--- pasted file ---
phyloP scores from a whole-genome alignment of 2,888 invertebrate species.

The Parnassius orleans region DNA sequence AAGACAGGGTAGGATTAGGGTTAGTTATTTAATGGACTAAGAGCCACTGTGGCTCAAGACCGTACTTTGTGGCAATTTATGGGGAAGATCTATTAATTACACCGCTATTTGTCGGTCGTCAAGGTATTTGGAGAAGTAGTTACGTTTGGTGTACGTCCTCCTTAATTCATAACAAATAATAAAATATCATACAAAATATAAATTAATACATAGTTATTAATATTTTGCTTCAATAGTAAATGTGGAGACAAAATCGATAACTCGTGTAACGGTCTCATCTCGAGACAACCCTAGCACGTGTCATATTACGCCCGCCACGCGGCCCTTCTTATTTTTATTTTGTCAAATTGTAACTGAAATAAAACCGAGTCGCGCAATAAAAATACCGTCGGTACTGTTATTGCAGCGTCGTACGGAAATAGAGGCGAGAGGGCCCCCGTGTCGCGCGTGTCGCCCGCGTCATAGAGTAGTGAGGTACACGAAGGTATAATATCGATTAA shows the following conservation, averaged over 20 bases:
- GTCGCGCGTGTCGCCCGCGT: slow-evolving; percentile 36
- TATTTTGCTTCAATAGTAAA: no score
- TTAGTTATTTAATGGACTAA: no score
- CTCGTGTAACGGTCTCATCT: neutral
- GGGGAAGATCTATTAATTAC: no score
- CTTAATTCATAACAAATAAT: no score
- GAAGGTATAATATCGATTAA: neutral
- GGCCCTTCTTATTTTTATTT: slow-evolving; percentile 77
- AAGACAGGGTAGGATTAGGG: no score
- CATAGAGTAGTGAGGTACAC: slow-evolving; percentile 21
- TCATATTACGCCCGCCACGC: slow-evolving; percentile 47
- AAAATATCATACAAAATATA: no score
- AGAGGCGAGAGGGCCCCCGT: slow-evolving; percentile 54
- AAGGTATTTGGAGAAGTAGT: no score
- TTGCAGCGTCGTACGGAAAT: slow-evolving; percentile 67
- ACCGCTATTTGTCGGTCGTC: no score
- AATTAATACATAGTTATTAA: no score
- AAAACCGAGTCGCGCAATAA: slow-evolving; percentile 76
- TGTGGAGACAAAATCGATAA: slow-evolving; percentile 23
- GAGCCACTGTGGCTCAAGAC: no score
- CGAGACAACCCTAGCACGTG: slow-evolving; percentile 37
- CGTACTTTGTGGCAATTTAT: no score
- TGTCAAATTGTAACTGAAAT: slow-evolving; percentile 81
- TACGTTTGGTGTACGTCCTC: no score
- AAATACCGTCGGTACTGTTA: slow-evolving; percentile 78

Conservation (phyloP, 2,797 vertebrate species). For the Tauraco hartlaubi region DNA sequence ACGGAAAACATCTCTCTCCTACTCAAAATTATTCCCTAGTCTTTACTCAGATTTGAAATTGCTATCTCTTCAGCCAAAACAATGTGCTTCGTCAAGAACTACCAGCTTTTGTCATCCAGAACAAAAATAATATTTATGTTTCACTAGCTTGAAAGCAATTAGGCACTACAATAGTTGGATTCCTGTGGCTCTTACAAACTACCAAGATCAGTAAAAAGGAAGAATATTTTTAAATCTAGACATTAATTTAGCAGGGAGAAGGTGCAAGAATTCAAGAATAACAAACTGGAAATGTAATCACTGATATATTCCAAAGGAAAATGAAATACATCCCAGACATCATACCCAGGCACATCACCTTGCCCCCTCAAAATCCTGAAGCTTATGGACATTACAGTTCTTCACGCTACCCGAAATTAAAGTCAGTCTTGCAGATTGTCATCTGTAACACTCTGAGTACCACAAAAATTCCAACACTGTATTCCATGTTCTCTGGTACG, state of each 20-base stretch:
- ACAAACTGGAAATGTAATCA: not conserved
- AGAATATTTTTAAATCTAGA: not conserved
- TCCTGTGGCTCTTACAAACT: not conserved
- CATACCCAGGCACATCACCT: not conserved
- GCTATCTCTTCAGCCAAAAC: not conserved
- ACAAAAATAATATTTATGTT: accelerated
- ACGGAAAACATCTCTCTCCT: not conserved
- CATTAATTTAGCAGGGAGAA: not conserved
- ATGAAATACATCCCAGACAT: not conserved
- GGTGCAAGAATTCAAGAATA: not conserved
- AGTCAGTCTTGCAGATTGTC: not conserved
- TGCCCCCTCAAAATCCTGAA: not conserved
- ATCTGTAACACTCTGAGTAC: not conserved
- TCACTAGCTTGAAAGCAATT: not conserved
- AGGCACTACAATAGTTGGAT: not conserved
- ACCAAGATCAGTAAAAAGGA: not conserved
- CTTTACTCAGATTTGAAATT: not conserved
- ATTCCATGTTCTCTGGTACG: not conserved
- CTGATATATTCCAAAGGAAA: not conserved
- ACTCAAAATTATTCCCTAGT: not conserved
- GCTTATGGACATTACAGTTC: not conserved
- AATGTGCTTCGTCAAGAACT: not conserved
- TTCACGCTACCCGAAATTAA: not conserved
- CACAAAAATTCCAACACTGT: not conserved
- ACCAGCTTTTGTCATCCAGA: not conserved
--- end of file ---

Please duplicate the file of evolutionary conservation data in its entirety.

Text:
phyloP scores from a whole-genome alignment of 2,888 invertebrate species.

The Parnassius orleans region DNA sequence AAGACAGGGTAGGATTAGGGTTAGTTATTTAATGGACTAAGAGCCACTGTGGCTCAAGACCGTACTTTGTGGCAATTTATGGGGAAGATCTATTAATTACACCGCTATTTGTCGGTCGTCAAGGTATTTGGAGAAGTAGTTACGTTTGGTGTACGTCCTCCTTAATTCATAACAAATAATAAAATATCATACAAAATATAAATTAATACATAGTTATTAATATTTTGCTTCAATAGTAAATGTGGAGACAAAATCGATAACTCGTGTAACGGTCTCATCTCGAGACAACCCTAGCACGTGTCATATTACGCCCGCCACGCGGCCCTTCTTATTTTTATTTTGTCAAATTGTAACTGAAATAAAACCGAGTCGCGCAATAAAAATACCGTCGGTACTGTTATTGCAGCGTCGTACGGAAATAGAGGCGAGAGGGCCCCCGTGTCGCGCGTGTCGCCCGCGTCATAGAGTAGTGAGGTACACGAAGGTATAATATCGATTAA shows the following conservation, averaged over 20 bases:
- GTCGCGCGTGTCGCCCGCGT: slow-evolving; percentile 36
- TATTTTGCTTCAATAGTAAA: no score
- TTAGTTATTTAATGGACTAA: no score
- CTCGTGTAACGGTCTCATCT: neutral
- GGGGAAGATCTATTAATTAC: no score
- CTTAATTCATAACAAATAAT: no score
- GAAGGTATAATATCGATTAA: neutral
- GGCCCTTCTTATTTTTATTT: slow-evolving; percentile 77
- AAGACAGGGTAGGATTAGGG: no score
- CATAGAGTAGTGAGGTACAC: slow-evolving; percentile 21
- TCATATTACGCCCGCCACGC: slow-evolving; percentile 47
- AAAATATCATACAAAATATA: no score
- AGAGGCGAGAGGGCCCCCGT: slow-evolving; percentile 54
- AAGGTATTTGGAGAAGTAGT: no score
- TTGCAGCGTCGTACGGAAAT: slow-evolving; percentile 67
- ACCGCTATTTGTCGGTCGTC: no score
- AATTAATACATAGTTATTAA: no score
- AAAACCGAGTCGCGCAATAA: slow-evolving; percentile 76
- TGTGGAGACAAAATCGATAA: slow-evolving; percentile 23
- GAGCCACTGTGGCTCAAGAC: no score
- CGAGACAACCCTAGCACGTG: slow-evolving; percentile 37
- CGTACTTTGTGGCAATTTAT: no score
- TGTCAAATTGTAACTGAAAT: slow-evolving; percentile 81
- TACGTTTGGTGTACGTCCTC: no score
- AAATACCGTCGGTACTGTTA: slow-evolving; percentile 78

Conservation (phyloP, 2,797 vertebrate species). For the Tauraco hartlaubi region DNA sequence ACGGAAAACATCTCTCTCCTACTCAAAATTATTCCCTAGTCTTTACTCAGATTTGAAATTGCTATCTCTTCAGCCAAAACAATGTGCTTCGTCAAGAACTACCAGCTTTTGTCATCCAGAACAAAAATAATATTTATGTTTCACTAGCTTGAAAGCAATTAGGCACTACAATAGTTGGATTCCTGTGGCTCTTACAAACTACCAAGATCAGTAAAAAGGAAGAATATTTTTAAATCTAGACATTAATTTAGCAGGGAGAAGGTGCAAGAATTCAAGAATAACAAACTGGAAATGTAATCACTGATATATTCCAAAGGAAAATGAAATACATCCCAGACATCATACCCAGGCACATCACCTTGCCCCCTCAAAATCCTGAAGCTTATGGACATTACAGTTCTTCACGCTACCCGAAATTAAAGTCAGTCTTGCAGATTGTCATCTGTAACACTCTGAGTACCACAAAAATTCCAACACTGTATTCCATGTTCTCTGGTACG, state of each 20-base stretch:
- ACAAACTGGAAATGTAATCA: not conserved
- AGAATATTTTTAAATCTAGA: not conserved
- TCCTGTGGCTCTTACAAACT: not conserved
- CATACCCAGGCACATCACCT: not conserved
- GCTATCTCTTCAGCCAAAAC: not conserved
- ACAAAAATAATATTTATGTT: accelerated
- ACGGAAAACATCTCTCTCCT: not conserved
- CATTAATTTAGCAGGGAGAA: not conserved
- ATGAAATACATCCCAGACAT: not conserved
- GGTGCAAGAATTCAAGAATA: not conserved
- AGTCAGTCTTGCAGATTGTC: not conserved
- TGCCCCCTCAAAATCCTGAA: not conserved
- ATCTGTAACACTCTGAGTAC: not conserved
- TCACTAGCTTGAAAGCAATT: not conserved
- AGGCACTACAATAGTTGGAT: not conserved
- ACCAAGATCAGTAAAAAGGA: not conserved
- CTTTACTCAGATTTGAAATT: not conserved
- ATTCCATGTTCTCTGGTACG: not conserved
- CTGATATATTCCAAAGGAAA: not conserved
- ACTCAAAATTATTCCCTAGT: not conserved
- GCTTATGGACATTACAGTTC: not conserved
- AATGTGCTTCGTCAAGAACT: not conserved
- TTCACGCTACCCGAAATTAA: not conserved
- CACAAAAATTCCAACACTGT: not conserved
- ACCAGCTTTTGTCATCCAGA: not conserved